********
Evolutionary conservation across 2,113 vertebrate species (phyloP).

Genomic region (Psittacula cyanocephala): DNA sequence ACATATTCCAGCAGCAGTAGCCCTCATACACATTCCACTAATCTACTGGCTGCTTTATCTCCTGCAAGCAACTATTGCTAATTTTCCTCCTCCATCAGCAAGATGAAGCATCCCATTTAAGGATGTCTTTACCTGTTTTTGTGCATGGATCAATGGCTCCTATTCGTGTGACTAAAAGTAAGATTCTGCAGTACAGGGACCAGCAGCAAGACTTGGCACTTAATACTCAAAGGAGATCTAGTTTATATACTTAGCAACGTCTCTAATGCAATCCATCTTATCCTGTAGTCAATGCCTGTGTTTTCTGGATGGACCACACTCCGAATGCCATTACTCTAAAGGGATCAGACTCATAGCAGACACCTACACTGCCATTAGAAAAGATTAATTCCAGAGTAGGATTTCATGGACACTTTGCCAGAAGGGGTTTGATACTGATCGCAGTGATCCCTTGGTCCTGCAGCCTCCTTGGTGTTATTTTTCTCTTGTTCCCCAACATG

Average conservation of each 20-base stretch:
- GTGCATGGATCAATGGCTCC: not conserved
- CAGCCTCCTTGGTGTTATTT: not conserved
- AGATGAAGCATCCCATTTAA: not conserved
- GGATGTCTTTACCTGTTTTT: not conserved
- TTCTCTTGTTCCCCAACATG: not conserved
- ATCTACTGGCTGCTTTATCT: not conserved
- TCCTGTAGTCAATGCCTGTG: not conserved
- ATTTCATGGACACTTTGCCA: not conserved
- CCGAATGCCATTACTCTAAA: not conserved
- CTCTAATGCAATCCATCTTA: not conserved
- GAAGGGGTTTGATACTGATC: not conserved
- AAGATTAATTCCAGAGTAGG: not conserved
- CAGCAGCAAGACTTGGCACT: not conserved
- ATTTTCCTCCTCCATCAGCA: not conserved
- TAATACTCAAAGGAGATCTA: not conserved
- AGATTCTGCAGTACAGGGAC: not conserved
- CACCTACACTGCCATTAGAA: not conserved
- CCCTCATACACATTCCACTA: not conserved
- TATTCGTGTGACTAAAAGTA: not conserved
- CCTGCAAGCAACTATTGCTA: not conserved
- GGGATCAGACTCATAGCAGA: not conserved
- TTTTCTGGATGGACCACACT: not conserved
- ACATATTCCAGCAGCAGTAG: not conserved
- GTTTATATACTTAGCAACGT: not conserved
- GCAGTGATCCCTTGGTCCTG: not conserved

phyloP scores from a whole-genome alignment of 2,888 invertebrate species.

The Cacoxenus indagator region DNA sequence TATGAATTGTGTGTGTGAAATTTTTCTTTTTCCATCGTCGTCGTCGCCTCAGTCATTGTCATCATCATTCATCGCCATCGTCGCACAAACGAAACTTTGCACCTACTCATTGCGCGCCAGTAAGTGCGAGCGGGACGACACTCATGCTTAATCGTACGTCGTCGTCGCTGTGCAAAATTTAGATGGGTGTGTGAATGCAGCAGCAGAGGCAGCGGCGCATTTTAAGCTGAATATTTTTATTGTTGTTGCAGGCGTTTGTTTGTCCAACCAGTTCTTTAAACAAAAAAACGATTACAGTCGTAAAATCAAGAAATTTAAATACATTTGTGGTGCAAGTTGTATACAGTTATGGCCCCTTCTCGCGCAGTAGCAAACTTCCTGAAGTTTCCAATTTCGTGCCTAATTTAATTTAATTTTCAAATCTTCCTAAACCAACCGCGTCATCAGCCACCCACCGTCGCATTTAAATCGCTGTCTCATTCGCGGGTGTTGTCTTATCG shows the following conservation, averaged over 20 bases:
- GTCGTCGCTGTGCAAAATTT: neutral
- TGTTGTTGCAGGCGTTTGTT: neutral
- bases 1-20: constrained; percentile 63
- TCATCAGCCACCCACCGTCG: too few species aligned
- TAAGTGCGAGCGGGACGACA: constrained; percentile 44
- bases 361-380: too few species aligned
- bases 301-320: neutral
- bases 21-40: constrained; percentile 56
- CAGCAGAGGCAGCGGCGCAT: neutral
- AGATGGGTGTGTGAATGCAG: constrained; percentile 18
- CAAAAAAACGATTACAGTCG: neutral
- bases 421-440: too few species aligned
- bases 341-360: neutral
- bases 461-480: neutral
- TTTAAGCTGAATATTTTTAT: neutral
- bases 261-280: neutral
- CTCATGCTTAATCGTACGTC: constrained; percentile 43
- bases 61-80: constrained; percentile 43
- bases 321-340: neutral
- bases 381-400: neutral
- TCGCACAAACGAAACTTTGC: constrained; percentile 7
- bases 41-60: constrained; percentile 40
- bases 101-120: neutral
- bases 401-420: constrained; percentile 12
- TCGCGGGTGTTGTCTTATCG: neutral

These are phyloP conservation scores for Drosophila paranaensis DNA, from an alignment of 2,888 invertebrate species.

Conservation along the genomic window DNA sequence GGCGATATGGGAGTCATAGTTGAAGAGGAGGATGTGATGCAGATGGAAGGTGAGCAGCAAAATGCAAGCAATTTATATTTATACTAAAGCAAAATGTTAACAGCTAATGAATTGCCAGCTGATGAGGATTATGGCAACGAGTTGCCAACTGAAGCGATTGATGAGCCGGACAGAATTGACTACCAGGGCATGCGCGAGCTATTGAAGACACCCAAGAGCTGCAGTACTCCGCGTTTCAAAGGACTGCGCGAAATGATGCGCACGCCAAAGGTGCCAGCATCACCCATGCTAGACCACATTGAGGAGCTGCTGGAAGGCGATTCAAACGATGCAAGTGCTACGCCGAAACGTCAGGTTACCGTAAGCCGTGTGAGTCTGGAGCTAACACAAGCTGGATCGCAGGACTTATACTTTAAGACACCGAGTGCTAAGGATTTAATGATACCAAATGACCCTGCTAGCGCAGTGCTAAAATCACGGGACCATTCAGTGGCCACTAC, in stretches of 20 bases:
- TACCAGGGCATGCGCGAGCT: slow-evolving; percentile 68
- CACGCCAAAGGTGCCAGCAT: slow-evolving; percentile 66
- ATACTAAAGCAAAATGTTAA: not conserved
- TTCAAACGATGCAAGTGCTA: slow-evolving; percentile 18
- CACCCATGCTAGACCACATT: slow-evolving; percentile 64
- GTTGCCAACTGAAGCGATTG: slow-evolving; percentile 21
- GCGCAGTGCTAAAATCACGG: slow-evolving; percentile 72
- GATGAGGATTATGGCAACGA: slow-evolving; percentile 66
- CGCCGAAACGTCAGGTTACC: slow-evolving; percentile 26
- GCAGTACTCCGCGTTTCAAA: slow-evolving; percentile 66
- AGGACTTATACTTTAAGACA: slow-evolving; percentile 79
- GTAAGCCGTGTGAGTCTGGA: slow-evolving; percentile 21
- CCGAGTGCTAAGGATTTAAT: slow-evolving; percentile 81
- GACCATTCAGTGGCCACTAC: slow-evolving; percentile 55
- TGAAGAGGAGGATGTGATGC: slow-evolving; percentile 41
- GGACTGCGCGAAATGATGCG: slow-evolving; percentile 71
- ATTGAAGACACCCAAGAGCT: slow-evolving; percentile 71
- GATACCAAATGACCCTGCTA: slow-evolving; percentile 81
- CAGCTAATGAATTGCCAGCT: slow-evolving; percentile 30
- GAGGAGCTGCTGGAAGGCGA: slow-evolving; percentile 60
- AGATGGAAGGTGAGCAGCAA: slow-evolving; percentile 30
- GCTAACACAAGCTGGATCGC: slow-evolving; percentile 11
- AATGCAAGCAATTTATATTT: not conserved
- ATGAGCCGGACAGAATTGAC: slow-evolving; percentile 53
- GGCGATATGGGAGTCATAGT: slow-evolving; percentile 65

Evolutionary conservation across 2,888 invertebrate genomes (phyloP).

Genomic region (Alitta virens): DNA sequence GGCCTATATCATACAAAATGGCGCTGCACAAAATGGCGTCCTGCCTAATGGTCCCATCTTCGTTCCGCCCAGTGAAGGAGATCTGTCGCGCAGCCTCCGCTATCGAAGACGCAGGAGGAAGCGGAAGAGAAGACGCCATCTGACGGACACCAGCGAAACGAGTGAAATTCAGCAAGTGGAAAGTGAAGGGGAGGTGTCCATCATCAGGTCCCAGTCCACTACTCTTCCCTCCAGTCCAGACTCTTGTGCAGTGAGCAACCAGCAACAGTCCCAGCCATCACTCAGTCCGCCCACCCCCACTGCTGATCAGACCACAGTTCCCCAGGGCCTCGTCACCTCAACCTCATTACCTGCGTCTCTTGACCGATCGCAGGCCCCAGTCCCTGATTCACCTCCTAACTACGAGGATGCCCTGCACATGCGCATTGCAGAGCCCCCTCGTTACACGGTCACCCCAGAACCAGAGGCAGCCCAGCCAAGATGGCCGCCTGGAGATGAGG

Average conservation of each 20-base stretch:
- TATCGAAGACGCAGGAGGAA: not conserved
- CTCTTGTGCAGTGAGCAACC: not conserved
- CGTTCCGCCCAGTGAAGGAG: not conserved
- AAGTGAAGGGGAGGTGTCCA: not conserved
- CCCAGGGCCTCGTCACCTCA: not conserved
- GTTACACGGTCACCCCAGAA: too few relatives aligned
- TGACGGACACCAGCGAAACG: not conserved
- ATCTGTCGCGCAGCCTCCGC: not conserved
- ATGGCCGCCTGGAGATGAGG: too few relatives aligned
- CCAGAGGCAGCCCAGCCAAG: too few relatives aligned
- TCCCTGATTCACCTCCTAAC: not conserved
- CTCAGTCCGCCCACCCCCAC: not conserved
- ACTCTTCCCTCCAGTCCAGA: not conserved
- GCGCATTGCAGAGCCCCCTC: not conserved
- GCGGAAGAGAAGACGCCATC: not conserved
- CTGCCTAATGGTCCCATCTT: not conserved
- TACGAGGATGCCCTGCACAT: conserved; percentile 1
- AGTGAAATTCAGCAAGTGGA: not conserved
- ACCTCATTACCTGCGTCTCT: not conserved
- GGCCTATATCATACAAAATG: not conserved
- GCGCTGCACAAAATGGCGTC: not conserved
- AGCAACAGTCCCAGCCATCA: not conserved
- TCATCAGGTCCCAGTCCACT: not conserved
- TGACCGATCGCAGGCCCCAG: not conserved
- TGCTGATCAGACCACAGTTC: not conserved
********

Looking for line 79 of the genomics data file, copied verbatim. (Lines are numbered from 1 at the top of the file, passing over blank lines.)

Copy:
- GCTAACACAAGCTGGATCGC: slow-evolving; percentile 11